Finally the KMCS has also promoted other tribal rights organisations in the region to broaden the mass base of rights actions. Activists from the organisation went to Dewas and Khargone districts in 1995 to set up the Adivasi Morcha Sangathatn and Adivasi Shakti Sangathan respectively. A separate organisation called Kansari Nu Vadavno was set up to fight exclusively for the reproductive health and rights of Bhil tribal women.
Given the integral part that music and dance play in the lifestyles of the Bhil tribals no process of mass mobilisation can be successful without incorporating these into the overall strategy. The KMCS has from the beginning used the traditional song couplets and even the longer epic gayanas to convey messages inspiring the people to struggle for their rights. The nature friendly lyrics of the traditional songs have helped in propagating a message of natural resource conservation. In fact a separate organisation named the Adivasi Riti Badhao Tola or Forum for the Promotion of Adivasi Culture has been formed and it has as its aim – the formulation of a new framework for adivasi cultural renewal as a tool for their socio-economic development that can not only rejuvenate the living conditions of the Bhils but can be gainfully replicated for the development of other adivasi cultures in the short run and for the reform of non-adivasi cultures in the long run.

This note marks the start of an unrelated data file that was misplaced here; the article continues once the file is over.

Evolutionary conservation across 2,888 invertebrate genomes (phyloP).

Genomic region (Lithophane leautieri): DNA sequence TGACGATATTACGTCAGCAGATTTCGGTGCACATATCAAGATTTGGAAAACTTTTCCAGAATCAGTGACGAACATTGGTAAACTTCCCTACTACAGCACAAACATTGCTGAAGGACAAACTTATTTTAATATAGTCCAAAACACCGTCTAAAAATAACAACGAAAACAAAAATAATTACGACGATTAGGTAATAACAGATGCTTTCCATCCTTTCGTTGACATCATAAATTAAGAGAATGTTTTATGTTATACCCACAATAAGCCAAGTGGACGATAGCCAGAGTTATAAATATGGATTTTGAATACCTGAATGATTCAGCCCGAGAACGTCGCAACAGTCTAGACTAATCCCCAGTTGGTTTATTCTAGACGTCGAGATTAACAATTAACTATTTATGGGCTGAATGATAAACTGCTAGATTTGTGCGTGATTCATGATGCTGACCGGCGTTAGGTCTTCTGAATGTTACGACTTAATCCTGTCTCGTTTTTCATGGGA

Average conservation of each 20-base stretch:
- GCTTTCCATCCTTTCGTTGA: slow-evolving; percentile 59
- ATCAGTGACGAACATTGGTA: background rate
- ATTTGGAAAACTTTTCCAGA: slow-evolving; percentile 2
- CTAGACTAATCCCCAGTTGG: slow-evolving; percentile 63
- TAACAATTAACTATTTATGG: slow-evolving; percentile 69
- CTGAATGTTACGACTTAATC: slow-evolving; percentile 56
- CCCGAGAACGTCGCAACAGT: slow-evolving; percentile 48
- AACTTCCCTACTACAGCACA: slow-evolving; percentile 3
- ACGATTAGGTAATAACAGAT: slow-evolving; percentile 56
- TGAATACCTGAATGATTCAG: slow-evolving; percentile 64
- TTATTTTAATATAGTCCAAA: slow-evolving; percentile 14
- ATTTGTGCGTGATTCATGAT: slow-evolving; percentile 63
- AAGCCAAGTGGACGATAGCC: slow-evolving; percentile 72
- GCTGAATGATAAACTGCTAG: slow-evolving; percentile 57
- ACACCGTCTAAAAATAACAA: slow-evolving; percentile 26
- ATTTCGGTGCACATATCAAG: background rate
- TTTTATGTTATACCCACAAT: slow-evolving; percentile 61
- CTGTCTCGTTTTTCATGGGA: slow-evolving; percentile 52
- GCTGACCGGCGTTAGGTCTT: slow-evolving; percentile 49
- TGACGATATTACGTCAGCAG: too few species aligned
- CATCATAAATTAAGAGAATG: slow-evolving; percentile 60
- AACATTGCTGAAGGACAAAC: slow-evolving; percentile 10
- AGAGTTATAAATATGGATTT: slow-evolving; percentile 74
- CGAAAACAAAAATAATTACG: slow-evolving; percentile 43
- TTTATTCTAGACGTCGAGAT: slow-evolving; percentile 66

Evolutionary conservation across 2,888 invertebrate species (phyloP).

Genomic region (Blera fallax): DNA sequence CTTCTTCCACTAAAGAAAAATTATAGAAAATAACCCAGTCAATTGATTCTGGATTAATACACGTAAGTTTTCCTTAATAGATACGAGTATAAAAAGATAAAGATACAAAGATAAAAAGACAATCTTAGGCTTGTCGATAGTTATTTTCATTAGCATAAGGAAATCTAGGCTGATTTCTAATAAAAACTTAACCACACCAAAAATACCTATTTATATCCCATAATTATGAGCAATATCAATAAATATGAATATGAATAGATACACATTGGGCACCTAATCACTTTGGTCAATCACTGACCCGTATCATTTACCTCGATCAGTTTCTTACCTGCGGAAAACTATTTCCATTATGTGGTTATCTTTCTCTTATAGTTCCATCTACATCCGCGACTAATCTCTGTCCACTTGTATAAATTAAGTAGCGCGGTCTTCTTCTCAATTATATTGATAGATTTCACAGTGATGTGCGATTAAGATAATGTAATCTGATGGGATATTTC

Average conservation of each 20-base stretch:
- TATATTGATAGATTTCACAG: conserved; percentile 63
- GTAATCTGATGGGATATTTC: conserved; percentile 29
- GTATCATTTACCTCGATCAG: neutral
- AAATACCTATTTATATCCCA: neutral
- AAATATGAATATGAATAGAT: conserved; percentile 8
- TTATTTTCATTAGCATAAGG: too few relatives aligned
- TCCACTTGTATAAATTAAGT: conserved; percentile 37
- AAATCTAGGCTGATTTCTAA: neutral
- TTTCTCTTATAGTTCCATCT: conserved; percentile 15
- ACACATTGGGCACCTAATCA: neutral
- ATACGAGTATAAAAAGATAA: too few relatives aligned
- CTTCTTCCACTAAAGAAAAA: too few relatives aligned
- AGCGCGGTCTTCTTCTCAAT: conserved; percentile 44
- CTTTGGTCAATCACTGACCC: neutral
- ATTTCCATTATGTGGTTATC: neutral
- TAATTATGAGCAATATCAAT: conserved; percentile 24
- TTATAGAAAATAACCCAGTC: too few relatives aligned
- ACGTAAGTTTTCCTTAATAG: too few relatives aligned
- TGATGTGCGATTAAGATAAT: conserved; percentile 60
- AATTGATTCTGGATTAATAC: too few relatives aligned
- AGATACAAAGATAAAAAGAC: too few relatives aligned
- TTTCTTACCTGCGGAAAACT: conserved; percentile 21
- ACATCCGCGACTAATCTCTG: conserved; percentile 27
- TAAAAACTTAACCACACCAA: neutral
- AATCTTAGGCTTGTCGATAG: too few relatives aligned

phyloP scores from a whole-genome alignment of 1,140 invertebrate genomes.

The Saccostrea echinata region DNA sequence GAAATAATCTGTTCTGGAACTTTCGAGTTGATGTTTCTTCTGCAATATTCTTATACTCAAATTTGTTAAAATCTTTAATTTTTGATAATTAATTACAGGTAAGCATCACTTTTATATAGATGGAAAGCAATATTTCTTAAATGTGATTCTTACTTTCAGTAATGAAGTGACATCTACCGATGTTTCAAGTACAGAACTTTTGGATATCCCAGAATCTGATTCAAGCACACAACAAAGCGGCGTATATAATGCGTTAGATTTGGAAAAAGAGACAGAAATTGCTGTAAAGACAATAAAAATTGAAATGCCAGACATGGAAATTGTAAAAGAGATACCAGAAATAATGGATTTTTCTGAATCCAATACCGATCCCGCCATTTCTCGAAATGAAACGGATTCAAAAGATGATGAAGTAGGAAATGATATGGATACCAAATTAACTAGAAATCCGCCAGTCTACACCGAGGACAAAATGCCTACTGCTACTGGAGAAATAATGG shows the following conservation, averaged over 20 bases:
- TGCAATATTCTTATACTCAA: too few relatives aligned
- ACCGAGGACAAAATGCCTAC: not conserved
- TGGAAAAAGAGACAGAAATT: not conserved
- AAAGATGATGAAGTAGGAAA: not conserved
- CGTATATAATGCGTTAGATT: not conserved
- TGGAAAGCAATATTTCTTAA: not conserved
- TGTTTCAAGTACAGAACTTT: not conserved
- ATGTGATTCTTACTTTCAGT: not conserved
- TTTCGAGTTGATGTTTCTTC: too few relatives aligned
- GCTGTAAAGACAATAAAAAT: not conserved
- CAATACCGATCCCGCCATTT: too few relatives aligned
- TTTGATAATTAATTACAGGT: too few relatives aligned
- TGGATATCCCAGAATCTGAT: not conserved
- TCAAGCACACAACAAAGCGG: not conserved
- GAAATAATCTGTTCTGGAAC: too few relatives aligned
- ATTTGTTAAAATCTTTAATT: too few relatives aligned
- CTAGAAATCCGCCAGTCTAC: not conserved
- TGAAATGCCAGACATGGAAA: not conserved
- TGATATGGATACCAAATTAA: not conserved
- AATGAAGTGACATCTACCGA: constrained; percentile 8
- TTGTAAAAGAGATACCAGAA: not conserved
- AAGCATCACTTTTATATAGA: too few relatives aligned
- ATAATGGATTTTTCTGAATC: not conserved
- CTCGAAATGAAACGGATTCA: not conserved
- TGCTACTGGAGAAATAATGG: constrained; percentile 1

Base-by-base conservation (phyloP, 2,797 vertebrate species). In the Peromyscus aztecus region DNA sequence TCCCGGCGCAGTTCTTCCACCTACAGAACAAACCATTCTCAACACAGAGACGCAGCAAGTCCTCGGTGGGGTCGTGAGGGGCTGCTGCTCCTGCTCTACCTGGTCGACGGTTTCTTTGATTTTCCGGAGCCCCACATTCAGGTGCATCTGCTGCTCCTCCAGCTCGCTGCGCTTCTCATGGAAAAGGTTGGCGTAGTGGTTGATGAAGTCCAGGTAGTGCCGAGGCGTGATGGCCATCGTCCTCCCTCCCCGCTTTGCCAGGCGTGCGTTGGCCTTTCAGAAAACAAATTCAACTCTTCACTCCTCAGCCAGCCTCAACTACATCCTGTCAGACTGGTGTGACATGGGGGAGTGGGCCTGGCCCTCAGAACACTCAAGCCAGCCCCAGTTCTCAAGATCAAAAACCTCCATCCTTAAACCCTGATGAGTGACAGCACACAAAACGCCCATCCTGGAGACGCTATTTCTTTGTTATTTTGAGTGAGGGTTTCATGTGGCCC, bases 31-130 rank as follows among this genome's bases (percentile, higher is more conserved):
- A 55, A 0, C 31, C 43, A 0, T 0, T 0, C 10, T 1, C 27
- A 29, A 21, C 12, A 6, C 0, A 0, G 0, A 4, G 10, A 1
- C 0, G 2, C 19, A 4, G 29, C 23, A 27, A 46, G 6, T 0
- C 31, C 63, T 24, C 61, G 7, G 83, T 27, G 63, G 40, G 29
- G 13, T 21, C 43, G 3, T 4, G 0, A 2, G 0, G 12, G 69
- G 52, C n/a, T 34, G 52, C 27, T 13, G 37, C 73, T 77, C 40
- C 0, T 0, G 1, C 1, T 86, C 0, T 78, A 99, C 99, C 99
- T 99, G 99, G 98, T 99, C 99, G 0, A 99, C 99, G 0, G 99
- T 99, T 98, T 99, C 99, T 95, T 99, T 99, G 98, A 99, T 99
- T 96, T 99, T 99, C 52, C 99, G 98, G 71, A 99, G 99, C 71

Historically the two broad prevalent modes of developmental intervention for the improvement of the socio-economic condition of the adivasis in particular and the rural population in general among NGOs, social movements and the government are that of service delivery and political empowerment. The interventions in the cultural sphere, mainly through the use of audio-visual media like street theatre performances and video shows, for the purpose of information, education and communication (IEC) have not been independent developmental interventions but have subserved the above mentioned two modes. The methodology of the Adivasi Riti Badhao Tola is thus a quantum jump both horizontally and vertically from current practice. Horizontally it makes the original assertion that the creation of a new living culture of the Bhils by synthesising their traditional folklore with modern political thinking is itself a new and major developmental intervention. Vertically this intervention has resulted in considerably improving the content and style of the mobilisation campaigns which are a necessary part of the prevailing two modes of intervention. A detailed description of the ways in which the DGVK in association with the Adivasi Ekta Parishad is pursuing the goal of equitable and sustainable development through tribal cultural rejuvenation can be read here – Culture as a Development Tool